Jeff Lichtman named dean of science 

Neuroscientist Jeff Lichtman has been appointed dean of science, effective July 1, by Hopi Hoekstra, the Edgerley Family Dean of the Faculty of Arts and Sciences.

Lichtman, the Jeremy R. Knowles Professor of Molecular and Cellular Biology, is a pioneering experimental neuroscientist who uses electron microscopy and computational reconstruction to study neural connections in the mammalian brain. One of his major research goals is to generate a complete map of the brain’s complex connective pathways.

“I am thrilled to welcome Jeff into this new role and to have him advancing the extraordinary possibilities of our academic community,” Hoekstra said in a message to the FAS community.

A member of the faculty since 2004, Lichtman said his strong desire for a prosperous and growth-oriented science enterprise at Harvard, as well as his personal and professional commitment to the institution, drove his decision to take the leadership role.

“I’m grateful for the opportunity,” he said. “Obviously it is a great challenge, but I like hard work.”

Lichtman was a founding affiliate of the Center for Brain Science, a University-wide coalition of researchers seeking new insights into neural circuits and how they translate to thought and behavior. Among Lichtman’s research interests is studying how mammalian brains are rewired during postnatal learning — the phenomenon that explains why the young often can learn complex tasks more quickly than adults.

Answering such questions led Lichtman and colleagues to develop visualization technologies for neural connections and for monitoring how they are altered over time. One of their inventions, the “Brainbow” method, uses fluorescent proteins in transgenic mouse brains to distinguish individual neurons from each other.

Recently, Lichtman partnered with computational neuroscience colleagues at Google, MIT, Princeton, and elsewhere to focus on the watershed challenge of creating a synapse-level wiring diagram of an entire mammalian brain. In this and other work, he brings together researchers from the life and physical sciences as well as computer science and engineering.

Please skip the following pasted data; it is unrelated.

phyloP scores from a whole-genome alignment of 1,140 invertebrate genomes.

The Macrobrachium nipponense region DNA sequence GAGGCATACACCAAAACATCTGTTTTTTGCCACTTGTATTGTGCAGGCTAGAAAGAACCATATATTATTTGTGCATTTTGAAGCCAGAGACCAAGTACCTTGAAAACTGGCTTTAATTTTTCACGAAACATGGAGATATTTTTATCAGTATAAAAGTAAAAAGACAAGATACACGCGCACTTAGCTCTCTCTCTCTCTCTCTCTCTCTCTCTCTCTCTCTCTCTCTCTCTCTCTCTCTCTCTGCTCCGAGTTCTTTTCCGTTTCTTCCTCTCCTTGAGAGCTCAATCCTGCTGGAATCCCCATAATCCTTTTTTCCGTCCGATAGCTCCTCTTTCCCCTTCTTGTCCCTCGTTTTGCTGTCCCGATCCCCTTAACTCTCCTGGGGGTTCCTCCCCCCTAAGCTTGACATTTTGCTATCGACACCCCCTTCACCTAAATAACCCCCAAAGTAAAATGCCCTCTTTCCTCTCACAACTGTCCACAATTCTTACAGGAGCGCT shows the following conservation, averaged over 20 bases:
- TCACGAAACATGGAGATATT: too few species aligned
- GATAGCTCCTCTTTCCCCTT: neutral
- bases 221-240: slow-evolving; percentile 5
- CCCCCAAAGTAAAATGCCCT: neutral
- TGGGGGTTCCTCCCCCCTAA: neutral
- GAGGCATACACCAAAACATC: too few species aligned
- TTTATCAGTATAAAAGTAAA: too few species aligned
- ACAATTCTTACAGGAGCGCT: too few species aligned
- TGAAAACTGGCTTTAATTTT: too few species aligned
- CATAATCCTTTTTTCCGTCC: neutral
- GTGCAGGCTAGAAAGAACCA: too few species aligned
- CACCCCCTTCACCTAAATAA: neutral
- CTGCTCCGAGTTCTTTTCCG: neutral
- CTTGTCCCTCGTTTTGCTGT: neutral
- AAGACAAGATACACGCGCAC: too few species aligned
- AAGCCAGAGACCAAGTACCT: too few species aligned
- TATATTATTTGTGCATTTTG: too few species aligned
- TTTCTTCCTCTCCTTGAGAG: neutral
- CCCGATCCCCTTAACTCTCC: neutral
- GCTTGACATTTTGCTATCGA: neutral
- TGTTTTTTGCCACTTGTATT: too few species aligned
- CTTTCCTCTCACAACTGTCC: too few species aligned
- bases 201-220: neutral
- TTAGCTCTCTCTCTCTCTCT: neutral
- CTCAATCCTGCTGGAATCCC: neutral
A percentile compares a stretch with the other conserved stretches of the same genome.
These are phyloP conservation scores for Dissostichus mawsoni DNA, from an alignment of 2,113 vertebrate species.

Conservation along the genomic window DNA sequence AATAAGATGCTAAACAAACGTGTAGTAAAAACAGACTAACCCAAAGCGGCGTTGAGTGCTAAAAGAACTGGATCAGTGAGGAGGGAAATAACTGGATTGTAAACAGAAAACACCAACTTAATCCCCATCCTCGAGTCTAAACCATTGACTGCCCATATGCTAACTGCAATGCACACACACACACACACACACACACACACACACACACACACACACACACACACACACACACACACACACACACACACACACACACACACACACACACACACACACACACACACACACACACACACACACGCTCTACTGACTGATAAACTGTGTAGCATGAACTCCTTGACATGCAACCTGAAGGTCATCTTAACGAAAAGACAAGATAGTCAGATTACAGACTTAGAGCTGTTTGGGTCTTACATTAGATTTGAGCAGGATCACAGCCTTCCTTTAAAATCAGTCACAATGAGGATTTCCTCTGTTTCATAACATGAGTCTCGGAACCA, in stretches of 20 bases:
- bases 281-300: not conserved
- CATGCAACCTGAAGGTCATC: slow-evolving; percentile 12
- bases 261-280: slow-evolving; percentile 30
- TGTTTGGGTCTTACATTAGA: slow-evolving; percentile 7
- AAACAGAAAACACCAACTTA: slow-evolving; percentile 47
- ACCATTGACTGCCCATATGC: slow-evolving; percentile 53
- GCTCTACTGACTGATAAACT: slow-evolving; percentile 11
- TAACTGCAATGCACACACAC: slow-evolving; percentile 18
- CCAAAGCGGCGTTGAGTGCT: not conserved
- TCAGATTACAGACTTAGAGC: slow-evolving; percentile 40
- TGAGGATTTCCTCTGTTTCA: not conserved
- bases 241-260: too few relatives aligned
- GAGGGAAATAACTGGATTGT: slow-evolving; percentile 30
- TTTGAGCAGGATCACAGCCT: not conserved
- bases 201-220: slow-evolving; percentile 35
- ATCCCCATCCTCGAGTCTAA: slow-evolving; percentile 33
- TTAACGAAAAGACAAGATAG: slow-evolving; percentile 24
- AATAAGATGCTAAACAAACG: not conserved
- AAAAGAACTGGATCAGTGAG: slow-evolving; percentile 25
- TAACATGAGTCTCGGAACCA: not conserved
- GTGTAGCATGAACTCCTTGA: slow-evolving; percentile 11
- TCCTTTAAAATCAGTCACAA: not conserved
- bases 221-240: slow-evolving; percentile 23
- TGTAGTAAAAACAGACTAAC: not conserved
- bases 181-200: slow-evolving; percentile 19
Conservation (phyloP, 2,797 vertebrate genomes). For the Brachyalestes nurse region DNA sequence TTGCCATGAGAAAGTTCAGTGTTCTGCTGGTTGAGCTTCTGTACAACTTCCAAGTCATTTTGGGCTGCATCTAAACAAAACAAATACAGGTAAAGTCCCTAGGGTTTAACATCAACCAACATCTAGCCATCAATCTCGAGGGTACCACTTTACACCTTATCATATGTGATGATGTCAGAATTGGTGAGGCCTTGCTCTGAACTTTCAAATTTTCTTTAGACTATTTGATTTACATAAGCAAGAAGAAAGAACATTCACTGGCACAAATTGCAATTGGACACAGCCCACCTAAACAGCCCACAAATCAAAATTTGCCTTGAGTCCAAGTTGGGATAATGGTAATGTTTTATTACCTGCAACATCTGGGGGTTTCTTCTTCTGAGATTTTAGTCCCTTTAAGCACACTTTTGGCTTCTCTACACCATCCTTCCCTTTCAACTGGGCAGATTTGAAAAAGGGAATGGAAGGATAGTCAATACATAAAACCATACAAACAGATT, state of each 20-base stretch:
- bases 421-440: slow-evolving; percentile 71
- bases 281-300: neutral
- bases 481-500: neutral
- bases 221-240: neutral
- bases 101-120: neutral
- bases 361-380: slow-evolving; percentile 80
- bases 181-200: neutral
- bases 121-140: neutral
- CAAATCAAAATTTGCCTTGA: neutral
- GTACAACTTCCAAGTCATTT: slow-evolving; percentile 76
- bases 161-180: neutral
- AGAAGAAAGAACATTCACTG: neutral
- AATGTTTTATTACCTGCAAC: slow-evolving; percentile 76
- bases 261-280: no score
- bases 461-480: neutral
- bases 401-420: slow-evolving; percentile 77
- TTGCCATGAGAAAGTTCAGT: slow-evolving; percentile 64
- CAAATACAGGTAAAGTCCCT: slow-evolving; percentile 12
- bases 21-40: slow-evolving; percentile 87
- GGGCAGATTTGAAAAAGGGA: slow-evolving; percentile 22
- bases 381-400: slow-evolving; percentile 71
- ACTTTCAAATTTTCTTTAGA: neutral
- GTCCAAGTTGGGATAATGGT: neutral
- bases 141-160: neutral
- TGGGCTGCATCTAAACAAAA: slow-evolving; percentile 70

Beyond his own research program, Lichtman serves as faculty director of the Harvard Center for Biological Imaging and is on the steering committees of the Center for Brain Science, the Mind Brain Behavior Interfaculty Initiative, and the Harvard Brain Science Initiative. He is also director of undergraduate studies in neuroscience and chair of the curriculum committee of the Department of Molecular and Cellular Biology.

Lichtman came to Harvard after working for 30 years at Washington University in St. Louis, where he also did his M.D. and Ph.D. work (1980). He received his undergraduate degree from Bowdoin College.

He succeeds experimental physicist Christopher Stubbs, the Samuel C. Moncher Professor of Physics and of Astronomy, who assumed the role as dean in 2018 after an interim term. Stubbs will continue to have a leadership role in the FAS as special adviser on artificial intelligence to Hoekstra.

“Chris Stubbs has been an outspoken advocate for the division, a highly effective leader of FAS initiatives from pandemic scenario planning to pedagogical responses to AI, and a generous and collaborative partner to me in my time as dean,” Hoekstra said.

Lichtman also reflected on the changing landscape of scientific research and education in the age of instant, AI-generated answers. “Thinking about our educational mission, as dean, I’d like to explore not just how we can more effectively convey to our students the explosive growth in scientific knowledge, but also how can we better instill in them the essential importance of learning how to ask questions that don’t yet have satisfactory answers,” he said.

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